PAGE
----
There are more such ironies about ADHD

Transitions

Now, what the heck are those? What does “Transition” mean, exactly? “Transit —” now there’s an interesting word that conjures the notion of travel, or motion. Innocuous-sounding enough, until one considers that setting oneself in motion is what motivation is all about (not desire — go look up the root for “motivation” in a good dictionary — it’s “movere“).

That’s ironic: hyperactivity combined with poor ability to get moving, at least in an organized way, in a directed activity, when one wants to.

There are more such ironies about AD/HD. The same people known to have a poor sense of time can, if notified of a deadline extension of, say, 3 hours, immediately shift speed (requiring the same gears which usually freeze in Neutral when the pressure mounts, or in Overdrive when Time To Leave was 5 minutes ago) and change direction and destinations (interruption? what interruption?).…

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When Meds Are NOT Working

Dear Drs. Nadeau and Quinn,

I became a member of NCGI recently not only because I was undiagnosed until 8 years ago when I was 40, but also because I teach students with severe behavior disorders, and many are girls with untreated or undiagnosed ADHD. But all that aside, I need a little personal direction if you could.

As you are well aware, ADHD can be a gift but it can also try the patience of one of its most vocal advocates (me). I am having a number of problems in which my doctors seem to have few answers for. Ok, here is the laundry list. I have ADHD with comorbid depression. Severe depression usually cycles every 4-5 years and I am in one of those cycles now. Last time we just did a med adjustment, however this time we have the added issue of menopause. I have started seeing …

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I Feel my Preschool Kindergarten Aged Daughter Shows Many Signs of ADHD

Dear Dr Quinn:
I recently attended your lecture on Girls with AD/HD. After listening to your speech, I feel my 5 1/2 year old daughter shows many signs of AD/HD.

Last year, her preschool teacher brought to my attention her inability to focus and how easily she was distracted by other kids. At that point, she felt my daughter’s problem was more a fine motor skill issue.

My daughter is now in kindergarten and her teacher tells me that she is always the last to finish projects. Overall, she is slow at most tasks they are asked to complete. However, the teacher said she is not yet concerned because Susie is not the last one to finish her academic worksheets.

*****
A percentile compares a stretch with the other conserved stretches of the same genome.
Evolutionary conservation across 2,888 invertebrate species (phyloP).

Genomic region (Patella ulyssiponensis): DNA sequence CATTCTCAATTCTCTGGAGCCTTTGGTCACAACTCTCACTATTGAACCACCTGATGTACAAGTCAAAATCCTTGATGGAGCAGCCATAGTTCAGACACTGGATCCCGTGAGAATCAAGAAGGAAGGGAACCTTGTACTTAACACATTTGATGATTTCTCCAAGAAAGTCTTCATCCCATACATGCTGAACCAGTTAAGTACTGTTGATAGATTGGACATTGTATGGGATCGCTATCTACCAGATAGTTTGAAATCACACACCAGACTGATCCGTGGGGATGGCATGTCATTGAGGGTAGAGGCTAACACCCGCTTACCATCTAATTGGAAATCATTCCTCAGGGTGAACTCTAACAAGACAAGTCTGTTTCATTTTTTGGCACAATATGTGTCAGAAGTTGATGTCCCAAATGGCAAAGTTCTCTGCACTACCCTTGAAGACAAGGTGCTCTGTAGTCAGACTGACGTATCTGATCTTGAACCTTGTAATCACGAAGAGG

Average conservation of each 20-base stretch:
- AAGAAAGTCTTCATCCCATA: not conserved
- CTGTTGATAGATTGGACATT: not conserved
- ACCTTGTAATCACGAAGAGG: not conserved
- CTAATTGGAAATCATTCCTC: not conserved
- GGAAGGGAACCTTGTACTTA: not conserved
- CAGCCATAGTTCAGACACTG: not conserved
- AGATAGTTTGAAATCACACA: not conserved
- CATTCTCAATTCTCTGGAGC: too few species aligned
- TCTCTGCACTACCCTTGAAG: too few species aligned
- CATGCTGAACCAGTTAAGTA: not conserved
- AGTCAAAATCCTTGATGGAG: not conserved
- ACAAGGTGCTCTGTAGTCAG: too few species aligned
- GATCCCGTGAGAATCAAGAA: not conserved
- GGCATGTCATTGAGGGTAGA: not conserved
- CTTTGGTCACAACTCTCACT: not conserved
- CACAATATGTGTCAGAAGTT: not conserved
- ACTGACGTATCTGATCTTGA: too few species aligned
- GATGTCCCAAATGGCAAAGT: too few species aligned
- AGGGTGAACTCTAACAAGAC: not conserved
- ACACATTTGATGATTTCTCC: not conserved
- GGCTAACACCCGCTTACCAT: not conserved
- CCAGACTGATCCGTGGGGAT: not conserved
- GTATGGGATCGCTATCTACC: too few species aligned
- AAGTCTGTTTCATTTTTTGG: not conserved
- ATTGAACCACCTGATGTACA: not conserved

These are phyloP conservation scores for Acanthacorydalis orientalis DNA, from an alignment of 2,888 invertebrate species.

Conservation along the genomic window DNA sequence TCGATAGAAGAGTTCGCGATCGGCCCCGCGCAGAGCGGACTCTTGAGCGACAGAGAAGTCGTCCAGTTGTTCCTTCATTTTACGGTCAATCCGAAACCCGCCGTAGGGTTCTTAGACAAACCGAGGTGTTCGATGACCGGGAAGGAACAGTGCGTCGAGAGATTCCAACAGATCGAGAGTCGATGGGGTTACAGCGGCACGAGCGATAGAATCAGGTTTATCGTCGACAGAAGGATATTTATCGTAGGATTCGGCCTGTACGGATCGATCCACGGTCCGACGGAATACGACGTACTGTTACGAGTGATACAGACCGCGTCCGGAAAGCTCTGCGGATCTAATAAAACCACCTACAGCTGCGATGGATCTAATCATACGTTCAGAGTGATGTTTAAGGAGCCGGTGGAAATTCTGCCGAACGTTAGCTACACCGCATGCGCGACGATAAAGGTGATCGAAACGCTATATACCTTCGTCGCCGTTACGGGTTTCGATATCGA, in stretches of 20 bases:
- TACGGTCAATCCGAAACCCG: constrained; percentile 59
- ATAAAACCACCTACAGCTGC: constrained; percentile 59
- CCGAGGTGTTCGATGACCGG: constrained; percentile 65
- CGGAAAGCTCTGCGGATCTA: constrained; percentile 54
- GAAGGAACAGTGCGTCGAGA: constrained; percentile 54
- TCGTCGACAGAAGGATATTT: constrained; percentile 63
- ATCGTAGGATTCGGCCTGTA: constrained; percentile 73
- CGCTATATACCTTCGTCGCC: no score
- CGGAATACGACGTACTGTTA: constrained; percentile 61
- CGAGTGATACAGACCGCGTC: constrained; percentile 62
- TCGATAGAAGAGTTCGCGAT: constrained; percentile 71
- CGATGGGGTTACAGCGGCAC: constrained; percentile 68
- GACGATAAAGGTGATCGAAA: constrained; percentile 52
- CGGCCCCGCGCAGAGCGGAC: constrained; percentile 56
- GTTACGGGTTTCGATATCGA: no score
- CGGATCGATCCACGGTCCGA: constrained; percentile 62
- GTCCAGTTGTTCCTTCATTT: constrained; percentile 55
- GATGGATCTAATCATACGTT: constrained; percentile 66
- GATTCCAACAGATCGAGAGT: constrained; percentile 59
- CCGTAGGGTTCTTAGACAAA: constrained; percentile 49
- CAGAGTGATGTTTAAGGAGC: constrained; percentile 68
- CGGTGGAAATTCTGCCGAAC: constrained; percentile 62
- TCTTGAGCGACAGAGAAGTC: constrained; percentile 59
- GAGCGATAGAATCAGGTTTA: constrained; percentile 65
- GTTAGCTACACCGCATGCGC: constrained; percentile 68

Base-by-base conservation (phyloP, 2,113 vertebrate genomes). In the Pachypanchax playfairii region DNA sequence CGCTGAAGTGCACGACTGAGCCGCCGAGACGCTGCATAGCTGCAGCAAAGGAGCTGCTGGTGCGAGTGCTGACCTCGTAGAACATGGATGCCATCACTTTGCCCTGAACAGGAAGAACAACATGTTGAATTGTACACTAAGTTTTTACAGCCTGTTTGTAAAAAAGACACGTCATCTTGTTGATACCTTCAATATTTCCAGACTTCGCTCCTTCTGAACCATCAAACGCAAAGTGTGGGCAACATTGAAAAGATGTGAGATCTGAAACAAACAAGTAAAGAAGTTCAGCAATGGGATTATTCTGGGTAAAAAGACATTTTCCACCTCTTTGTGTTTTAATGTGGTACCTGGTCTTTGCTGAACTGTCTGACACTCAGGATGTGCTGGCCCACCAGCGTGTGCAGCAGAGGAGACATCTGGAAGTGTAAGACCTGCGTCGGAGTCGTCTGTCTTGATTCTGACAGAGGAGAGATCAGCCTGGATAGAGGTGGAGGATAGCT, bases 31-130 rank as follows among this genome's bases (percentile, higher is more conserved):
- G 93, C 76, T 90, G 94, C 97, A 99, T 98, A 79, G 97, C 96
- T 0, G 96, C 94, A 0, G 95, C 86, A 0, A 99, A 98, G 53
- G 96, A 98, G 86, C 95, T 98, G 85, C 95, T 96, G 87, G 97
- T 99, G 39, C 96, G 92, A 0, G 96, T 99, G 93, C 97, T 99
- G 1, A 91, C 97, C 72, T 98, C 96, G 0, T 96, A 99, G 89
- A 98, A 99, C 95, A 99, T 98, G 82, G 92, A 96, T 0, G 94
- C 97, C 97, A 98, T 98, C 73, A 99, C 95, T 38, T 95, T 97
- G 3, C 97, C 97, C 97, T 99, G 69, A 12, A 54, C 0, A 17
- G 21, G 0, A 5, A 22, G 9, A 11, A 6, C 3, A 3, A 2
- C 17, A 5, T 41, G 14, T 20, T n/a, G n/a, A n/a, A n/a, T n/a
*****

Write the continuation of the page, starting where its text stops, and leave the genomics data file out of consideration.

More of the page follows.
My husband and I have also seen signs of limited focus at home. We have to ask Susie many times to do things and then when she finally does the …

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Is It Consistent with ADDno HD to be a Good Listener?

I’m 51 years old, and just finished Sari Solden’s book “Women with ADD.” As I was reading it, I kept thinking “that’s me, that’s me!” I definitely fit a majority of the symptoms related to ADD without HD. I am planning to follow up with my family practitioner, but had this question: Is it consistent with ADD/no HD to be a good listener?

A friend of mine whose mother and a brother were diagnosed with ADD told me that there was no way that it applied to me, as I’m too good of a listener. (Other people generally describe me as a good listener, also.) Thanks — I realize you may not be able to answer, but it’s always worth a shot.
JJ

DEAR JJ:

I’ve learned over the years not to rely too heavily on a particular symptom being characteristic of AD/HD in any one person. Many with AD/HD …

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Is Dinner Ready?

By Julia Riutzel – As I’m driving home I wonder whether the kitchen will be clean enough to make dinner. Some evenings I come home to a clean kitchen with dinner started and other evenings I come home to one child on the computer, another watching TV and the oldest off somewhere. All families struggle with these issues. The AD/HD family struggles more but there is a more negative impact on the family and individuals. Remember that most of the symptoms of AD/HD are present in the general population as well, but they aren’t extreme enough to significantly or so unremittingly affect daily functioning.

As a life coach and therapist, I help other families set up family structure, establish routines and develop consequences for not following through with responsibilities. As a wife and mother of persons with AD/HD, I get to struggle along with my clients in making this work …

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ADHD Spring!